October 23, 2019
You may or may not be fond of reading books; but we are sure that you may not know that reading books is good for health. But it’s a scientific fact that reading books actually benefits your physical as well as mental health, and even better is the fact that these benefits can last lifelong. Earth’s Wisdom today wants to share the health benefits of reading books, reading which our readers may want to develop a hobby of reading.
An increasing number of studies show that reading factually changes your mind. With the help of MRI scans, scientists have ensured that a complex system of signals and circuits in the brain gets activated during reading. As your reading skills get strengthened over time, these systems too get more sophisticated and stronger.
In a 2013 study, it was seen through the MRI scans that as tension created in the story read by participants, increasing number of areas of the brain got lit up with activity. The scans revealed that all through the reading period and even for days after that, connectivity in brain increased, particularly in the somatosensory cortex, a portion of the brain that reacts to physical sensations like pain and movement.
A team of researchers measured the effects of reading, yoga and humor in 2009 on the amounts of stress in students in the United States health science programs.
It was found in the study that 30 minutes of reading reduced heart rate, blood pressure and feelings of mental distress just as much as that by yoga and humor.
It was concluded by the authors that because time restrictions are one of the reasons that are thought to be the most commonly responsible factor for high stress levels mentioned by health science students, one of these activities can be easily involved in their schedule for only 30 minutes i.e. without having to divert a lot of time from their studies.
Reading books and magazines is recommended by the National Institute on Aging because it keeps your mind engrossed as you grow older.
While it has not been proved by research that reading books fights diseases such as Alzheimer’s, research shows that elders who read and solve math problems daily get their cognitive functioning maintained and even improved.
Also, the earlier you begin, the better. It was found in a Rush University Medical Center study conducted in 2013 that people who’ve been engaged in reading and similar activities all through their lives were at lower risk of developing lesions, plaques and tau-protein tangles that develop in the brains of dementia patients.
Doctors recommend making reading as a part of sleep routine.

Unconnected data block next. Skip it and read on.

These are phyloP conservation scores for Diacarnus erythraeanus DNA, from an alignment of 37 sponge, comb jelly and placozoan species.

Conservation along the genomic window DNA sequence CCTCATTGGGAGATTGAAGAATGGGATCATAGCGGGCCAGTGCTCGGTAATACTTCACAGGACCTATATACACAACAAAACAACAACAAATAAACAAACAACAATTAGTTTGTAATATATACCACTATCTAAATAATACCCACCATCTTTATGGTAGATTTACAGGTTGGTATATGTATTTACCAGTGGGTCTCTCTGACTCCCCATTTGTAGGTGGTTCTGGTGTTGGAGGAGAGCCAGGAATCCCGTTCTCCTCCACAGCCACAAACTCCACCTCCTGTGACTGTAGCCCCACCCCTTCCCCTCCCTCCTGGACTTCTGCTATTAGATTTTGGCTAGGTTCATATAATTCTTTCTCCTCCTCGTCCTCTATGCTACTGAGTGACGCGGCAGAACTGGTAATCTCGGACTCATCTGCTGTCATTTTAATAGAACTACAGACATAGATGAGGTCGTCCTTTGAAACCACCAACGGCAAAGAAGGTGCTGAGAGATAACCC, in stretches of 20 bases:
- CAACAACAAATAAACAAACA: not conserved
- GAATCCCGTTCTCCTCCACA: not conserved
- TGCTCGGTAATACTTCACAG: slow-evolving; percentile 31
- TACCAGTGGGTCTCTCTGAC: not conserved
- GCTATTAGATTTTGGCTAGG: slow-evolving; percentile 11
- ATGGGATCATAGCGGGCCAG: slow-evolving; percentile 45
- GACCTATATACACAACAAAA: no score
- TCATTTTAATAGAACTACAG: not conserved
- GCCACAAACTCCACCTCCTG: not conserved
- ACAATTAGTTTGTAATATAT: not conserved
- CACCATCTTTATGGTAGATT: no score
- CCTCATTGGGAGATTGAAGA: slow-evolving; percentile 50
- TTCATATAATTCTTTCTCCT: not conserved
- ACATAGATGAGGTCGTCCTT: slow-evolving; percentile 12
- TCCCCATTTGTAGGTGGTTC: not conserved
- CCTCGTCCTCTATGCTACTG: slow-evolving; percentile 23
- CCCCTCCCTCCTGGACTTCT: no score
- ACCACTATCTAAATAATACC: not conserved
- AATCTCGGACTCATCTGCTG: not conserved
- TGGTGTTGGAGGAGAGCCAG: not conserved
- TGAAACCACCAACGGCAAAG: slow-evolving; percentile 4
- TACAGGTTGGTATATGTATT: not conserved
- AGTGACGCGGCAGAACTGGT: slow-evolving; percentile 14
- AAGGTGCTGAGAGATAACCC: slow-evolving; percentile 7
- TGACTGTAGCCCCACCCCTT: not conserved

According to them, the best results can be obtained by choosing a print book instead of reading on a screen, because light from your gadget could keep you awake and cause other undesired health problems.
Depression patients usually feel secluded and separated from others. Reading books can sometimes reduce this feeling.
Reading a fiction can enable you to momentarily evade your own world and become involved in the imaginary experiences of the characters.
On the other hand, self-help books contain notifications that can teach you strategies that may help you reduce symptoms.
A study conducted on a unit of 3,635 people for a prolonged period of 12 years found that the participants who read books survived at least 2 years longer than those who either didn’t read or read magazines and other types of media. It was also concluded by the study that people who read for more than 3 ½ hours per week had 23% higher chances to live longer than people who didn’t read at all.
So, it’s time for reading enthusiasts to rejoice and those who don’t read, are you ready to start reading?
In conclusion, reading books is not only a great way to escape reality for a while but also has several amazing health benefits. By reading regularly, you can reduce stress and anxiety, improve cognitive function, enhance empathy and social skills, strengthen your memory, and even lower the risk of developing age-related cognitive decline and Alzheimer's disease.
Reading can be a great form of self-care that is not only enjoyable but also has a positive impact on your overall well-being. Whether you prefer fiction or non-fiction, books can transport you to different worlds, expand your knowledge, and provide a sense of calm in a busy world.
So, if you haven't already, consider incorporating reading into your daily routine. Even setting aside just 15-30 minutes a day to read can make a significant difference in your mental and physical health. And with the vast array of genres and subjects available, there is bound to be a book out there that you will enjoy and benefit from.
In short, reading books is a simple yet powerful way to take care of your health and well-being. So go ahead, pick up a book, and start reaping the incredible benefits today!
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